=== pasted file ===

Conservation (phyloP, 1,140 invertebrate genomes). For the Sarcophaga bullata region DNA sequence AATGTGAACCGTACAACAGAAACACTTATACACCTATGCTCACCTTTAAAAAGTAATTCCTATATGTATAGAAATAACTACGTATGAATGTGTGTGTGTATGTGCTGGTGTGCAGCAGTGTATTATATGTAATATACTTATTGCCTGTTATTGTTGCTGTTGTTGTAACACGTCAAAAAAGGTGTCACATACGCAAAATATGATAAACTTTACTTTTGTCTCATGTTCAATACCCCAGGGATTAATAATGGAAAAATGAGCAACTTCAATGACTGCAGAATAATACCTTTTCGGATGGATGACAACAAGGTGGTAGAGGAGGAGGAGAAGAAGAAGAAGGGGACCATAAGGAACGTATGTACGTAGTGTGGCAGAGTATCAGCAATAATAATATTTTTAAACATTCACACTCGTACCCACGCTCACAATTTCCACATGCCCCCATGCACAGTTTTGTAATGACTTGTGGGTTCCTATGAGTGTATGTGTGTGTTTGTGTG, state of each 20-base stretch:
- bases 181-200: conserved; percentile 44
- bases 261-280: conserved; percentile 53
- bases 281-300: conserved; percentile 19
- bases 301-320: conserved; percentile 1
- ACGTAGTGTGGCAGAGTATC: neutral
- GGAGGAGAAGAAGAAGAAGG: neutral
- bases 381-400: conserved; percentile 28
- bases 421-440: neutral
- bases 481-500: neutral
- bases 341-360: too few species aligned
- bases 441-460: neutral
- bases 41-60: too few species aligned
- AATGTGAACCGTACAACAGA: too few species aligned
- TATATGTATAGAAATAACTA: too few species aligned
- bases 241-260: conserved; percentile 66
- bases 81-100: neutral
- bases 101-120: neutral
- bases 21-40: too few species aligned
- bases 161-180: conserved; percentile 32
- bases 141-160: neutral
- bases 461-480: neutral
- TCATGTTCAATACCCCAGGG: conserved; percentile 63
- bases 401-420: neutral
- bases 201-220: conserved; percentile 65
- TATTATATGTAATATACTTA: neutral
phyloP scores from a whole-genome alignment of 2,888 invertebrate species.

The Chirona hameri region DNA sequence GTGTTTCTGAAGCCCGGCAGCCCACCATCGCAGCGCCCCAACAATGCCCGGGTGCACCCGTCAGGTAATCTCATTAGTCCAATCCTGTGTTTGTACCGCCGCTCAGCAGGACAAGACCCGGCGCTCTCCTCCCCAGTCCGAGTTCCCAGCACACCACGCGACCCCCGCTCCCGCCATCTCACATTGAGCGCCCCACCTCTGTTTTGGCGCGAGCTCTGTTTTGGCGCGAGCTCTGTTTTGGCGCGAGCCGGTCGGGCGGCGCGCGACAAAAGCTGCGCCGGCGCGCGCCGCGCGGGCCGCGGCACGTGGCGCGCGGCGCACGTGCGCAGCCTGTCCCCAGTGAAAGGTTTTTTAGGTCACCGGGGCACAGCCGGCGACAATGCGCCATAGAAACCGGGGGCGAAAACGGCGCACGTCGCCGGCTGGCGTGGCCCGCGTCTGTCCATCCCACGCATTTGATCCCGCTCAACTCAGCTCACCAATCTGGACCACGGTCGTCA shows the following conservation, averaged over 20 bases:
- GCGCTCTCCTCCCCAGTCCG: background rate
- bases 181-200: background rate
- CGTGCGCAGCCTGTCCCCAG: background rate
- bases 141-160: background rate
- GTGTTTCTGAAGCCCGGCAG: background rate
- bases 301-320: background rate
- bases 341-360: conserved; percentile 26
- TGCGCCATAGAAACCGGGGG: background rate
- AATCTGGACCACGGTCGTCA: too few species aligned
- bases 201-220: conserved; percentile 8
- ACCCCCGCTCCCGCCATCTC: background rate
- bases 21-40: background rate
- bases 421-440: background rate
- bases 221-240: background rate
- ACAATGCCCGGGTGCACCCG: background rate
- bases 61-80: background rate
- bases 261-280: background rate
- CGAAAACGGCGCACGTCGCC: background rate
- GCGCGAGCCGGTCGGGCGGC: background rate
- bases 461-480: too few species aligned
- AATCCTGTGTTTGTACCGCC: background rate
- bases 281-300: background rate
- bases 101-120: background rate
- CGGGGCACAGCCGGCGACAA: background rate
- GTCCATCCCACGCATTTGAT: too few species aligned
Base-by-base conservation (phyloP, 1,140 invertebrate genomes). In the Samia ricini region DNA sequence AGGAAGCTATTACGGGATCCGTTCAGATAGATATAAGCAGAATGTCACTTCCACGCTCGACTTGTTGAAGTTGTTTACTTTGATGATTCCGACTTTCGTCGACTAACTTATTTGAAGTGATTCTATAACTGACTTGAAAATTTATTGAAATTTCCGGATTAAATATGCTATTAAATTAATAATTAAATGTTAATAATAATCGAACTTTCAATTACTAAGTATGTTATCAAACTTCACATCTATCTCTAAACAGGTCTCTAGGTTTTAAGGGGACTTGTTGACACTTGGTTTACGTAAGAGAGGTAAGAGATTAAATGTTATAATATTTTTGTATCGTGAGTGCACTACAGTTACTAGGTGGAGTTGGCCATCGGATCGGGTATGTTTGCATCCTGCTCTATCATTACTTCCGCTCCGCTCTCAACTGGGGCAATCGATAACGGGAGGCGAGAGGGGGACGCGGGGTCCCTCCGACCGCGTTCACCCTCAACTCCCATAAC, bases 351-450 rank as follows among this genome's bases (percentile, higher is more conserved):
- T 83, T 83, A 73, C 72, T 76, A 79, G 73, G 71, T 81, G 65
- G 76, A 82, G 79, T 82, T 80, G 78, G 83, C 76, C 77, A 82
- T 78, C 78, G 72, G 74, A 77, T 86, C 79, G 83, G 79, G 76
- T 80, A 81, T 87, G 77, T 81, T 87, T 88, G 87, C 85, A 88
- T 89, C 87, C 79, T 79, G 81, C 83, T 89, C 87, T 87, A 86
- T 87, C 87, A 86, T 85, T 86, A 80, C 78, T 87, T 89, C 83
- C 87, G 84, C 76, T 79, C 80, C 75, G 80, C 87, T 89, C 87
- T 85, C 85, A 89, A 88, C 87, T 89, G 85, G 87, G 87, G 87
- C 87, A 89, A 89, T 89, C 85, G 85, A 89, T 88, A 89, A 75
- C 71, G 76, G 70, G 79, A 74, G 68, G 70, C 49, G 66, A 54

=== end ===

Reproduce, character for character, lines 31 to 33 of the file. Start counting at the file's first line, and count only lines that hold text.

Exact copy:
- CGTGCGCAGCCTGTCCCCAG: background rate
- bases 141-160: background rate
- GTGTTTCTGAAGCCCGGCAG: background rate